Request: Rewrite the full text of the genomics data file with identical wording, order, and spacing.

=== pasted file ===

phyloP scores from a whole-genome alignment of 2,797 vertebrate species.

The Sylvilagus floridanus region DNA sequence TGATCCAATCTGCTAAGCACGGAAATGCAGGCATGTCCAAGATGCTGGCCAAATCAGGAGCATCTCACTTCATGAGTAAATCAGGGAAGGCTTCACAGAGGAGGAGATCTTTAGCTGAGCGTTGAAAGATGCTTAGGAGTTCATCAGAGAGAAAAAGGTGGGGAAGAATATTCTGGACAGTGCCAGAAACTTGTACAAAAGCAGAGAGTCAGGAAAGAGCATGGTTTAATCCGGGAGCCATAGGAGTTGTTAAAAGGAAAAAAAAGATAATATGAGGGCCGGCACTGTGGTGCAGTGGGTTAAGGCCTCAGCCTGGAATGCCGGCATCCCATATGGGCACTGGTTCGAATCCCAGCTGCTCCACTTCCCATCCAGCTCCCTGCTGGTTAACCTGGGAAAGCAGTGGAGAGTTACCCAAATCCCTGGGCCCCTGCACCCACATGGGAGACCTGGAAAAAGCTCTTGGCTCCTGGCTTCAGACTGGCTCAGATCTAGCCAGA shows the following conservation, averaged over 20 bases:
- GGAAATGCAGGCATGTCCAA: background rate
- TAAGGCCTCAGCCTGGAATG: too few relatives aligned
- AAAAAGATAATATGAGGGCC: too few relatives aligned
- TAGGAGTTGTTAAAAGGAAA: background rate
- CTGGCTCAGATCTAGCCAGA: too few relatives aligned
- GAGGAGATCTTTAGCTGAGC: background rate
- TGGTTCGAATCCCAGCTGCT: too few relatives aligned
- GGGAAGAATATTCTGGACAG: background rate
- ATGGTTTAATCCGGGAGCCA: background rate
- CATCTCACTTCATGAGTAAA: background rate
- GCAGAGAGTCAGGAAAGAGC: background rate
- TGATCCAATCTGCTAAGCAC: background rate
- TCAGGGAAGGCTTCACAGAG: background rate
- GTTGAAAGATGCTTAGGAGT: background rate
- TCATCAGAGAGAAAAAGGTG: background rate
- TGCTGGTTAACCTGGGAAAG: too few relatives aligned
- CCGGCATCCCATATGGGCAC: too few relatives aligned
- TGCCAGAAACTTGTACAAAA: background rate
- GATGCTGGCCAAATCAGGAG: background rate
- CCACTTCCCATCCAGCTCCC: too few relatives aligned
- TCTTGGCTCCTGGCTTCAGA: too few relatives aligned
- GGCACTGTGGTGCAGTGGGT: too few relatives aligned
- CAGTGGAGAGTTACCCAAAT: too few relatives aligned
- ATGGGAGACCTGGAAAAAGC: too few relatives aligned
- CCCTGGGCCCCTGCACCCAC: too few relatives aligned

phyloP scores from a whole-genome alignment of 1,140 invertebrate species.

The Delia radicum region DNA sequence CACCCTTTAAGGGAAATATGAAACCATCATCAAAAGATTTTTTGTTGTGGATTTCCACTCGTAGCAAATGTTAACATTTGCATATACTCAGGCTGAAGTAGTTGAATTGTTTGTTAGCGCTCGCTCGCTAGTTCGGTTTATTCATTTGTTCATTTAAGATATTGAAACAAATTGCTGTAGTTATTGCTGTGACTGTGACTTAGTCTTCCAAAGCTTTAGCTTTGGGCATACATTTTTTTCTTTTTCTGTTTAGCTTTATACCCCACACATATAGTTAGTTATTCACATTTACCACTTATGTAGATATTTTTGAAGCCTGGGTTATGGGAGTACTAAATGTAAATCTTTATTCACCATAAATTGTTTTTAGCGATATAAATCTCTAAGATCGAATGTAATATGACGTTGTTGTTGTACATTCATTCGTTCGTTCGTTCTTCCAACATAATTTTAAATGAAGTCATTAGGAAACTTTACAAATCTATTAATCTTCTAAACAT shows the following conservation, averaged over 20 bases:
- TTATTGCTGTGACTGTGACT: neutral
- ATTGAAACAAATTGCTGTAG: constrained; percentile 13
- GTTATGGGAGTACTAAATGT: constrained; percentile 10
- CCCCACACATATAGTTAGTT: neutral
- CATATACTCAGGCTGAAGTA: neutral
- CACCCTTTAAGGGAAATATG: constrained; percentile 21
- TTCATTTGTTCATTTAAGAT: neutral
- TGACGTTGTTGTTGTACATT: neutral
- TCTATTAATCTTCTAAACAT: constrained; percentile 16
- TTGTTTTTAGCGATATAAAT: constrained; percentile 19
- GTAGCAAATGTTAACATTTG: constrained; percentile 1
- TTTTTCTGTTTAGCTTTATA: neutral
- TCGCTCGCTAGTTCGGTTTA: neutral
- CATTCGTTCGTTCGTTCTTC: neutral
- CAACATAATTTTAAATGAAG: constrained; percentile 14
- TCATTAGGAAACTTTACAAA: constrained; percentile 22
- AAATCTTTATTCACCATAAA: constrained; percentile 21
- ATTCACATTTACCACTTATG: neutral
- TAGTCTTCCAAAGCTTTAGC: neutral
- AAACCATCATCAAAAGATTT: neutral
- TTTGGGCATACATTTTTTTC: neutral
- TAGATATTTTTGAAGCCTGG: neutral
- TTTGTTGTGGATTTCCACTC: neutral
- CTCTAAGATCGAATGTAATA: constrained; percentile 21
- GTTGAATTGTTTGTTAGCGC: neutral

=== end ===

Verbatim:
phyloP scores from a whole-genome alignment of 2,797 vertebrate species.

The Sylvilagus floridanus region DNA sequence TGATCCAATCTGCTAAGCACGGAAATGCAGGCATGTCCAAGATGCTGGCCAAATCAGGAGCATCTCACTTCATGAGTAAATCAGGGAAGGCTTCACAGAGGAGGAGATCTTTAGCTGAGCGTTGAAAGATGCTTAGGAGTTCATCAGAGAGAAAAAGGTGGGGAAGAATATTCTGGACAGTGCCAGAAACTTGTACAAAAGCAGAGAGTCAGGAAAGAGCATGGTTTAATCCGGGAGCCATAGGAGTTGTTAAAAGGAAAAAAAAGATAATATGAGGGCCGGCACTGTGGTGCAGTGGGTTAAGGCCTCAGCCTGGAATGCCGGCATCCCATATGGGCACTGGTTCGAATCCCAGCTGCTCCACTTCCCATCCAGCTCCCTGCTGGTTAACCTGGGAAAGCAGTGGAGAGTTACCCAAATCCCTGGGCCCCTGCACCCACATGGGAGACCTGGAAAAAGCTCTTGGCTCCTGGCTTCAGACTGGCTCAGATCTAGCCAGA shows the following conservation, averaged over 20 bases:
- GGAAATGCAGGCATGTCCAA: background rate
- TAAGGCCTCAGCCTGGAATG: too few relatives aligned
- AAAAAGATAATATGAGGGCC: too few relatives aligned
- TAGGAGTTGTTAAAAGGAAA: background rate
- CTGGCTCAGATCTAGCCAGA: too few relatives aligned
- GAGGAGATCTTTAGCTGAGC: background rate
- TGGTTCGAATCCCAGCTGCT: too few relatives aligned
- GGGAAGAATATTCTGGACAG: background rate
- ATGGTTTAATCCGGGAGCCA: background rate
- CATCTCACTTCATGAGTAAA: background rate
- GCAGAGAGTCAGGAAAGAGC: background rate
- TGATCCAATCTGCTAAGCAC: background rate
- TCAGGGAAGGCTTCACAGAG: background rate
- GTTGAAAGATGCTTAGGAGT: background rate
- TCATCAGAGAGAAAAAGGTG: background rate
- TGCTGGTTAACCTGGGAAAG: too few relatives aligned
- CCGGCATCCCATATGGGCAC: too few relatives aligned
- TGCCAGAAACTTGTACAAAA: background rate
- GATGCTGGCCAAATCAGGAG: background rate
- CCACTTCCCATCCAGCTCCC: too few relatives aligned
- TCTTGGCTCCTGGCTTCAGA: too few relatives aligned
- GGCACTGTGGTGCAGTGGGT: too few relatives aligned
- CAGTGGAGAGTTACCCAAAT: too few relatives aligned
- ATGGGAGACCTGGAAAAAGC: too few relatives aligned
- CCCTGGGCCCCTGCACCCAC: too few relatives aligned

phyloP scores from a whole-genome alignment of 1,140 invertebrate species.

The Delia radicum region DNA sequence CACCCTTTAAGGGAAATATGAAACCATCATCAAAAGATTTTTTGTTGTGGATTTCCACTCGTAGCAAATGTTAACATTTGCATATACTCAGGCTGAAGTAGTTGAATTGTTTGTTAGCGCTCGCTCGCTAGTTCGGTTTATTCATTTGTTCATTTAAGATATTGAAACAAATTGCTGTAGTTATTGCTGTGACTGTGACTTAGTCTTCCAAAGCTTTAGCTTTGGGCATACATTTTTTTCTTTTTCTGTTTAGCTTTATACCCCACACATATAGTTAGTTATTCACATTTACCACTTATGTAGATATTTTTGAAGCCTGGGTTATGGGAGTACTAAATGTAAATCTTTATTCACCATAAATTGTTTTTAGCGATATAAATCTCTAAGATCGAATGTAATATGACGTTGTTGTTGTACATTCATTCGTTCGTTCGTTCTTCCAACATAATTTTAAATGAAGTCATTAGGAAACTTTACAAATCTATTAATCTTCTAAACAT shows the following conservation, averaged over 20 bases:
- TTATTGCTGTGACTGTGACT: neutral
- ATTGAAACAAATTGCTGTAG: constrained; percentile 13
- GTTATGGGAGTACTAAATGT: constrained; percentile 10
- CCCCACACATATAGTTAGTT: neutral
- CATATACTCAGGCTGAAGTA: neutral
- CACCCTTTAAGGGAAATATG: constrained; percentile 21
- TTCATTTGTTCATTTAAGAT: neutral
- TGACGTTGTTGTTGTACATT: neutral
- TCTATTAATCTTCTAAACAT: constrained; percentile 16
- TTGTTTTTAGCGATATAAAT: constrained; percentile 19
- GTAGCAAATGTTAACATTTG: constrained; percentile 1
- TTTTTCTGTTTAGCTTTATA: neutral
- TCGCTCGCTAGTTCGGTTTA: neutral
- CATTCGTTCGTTCGTTCTTC: neutral
- CAACATAATTTTAAATGAAG: constrained; percentile 14
- TCATTAGGAAACTTTACAAA: constrained; percentile 22
- AAATCTTTATTCACCATAAA: constrained; percentile 21
- ATTCACATTTACCACTTATG: neutral
- TAGTCTTCCAAAGCTTTAGC: neutral
- AAACCATCATCAAAAGATTT: neutral
- TTTGGGCATACATTTTTTTC: neutral
- TAGATATTTTTGAAGCCTGG: neutral
- TTTGTTGTGGATTTCCACTC: neutral
- CTCTAAGATCGAATGTAATA: constrained; percentile 21
- GTTGAATTGTTTGTTAGCGC: neutral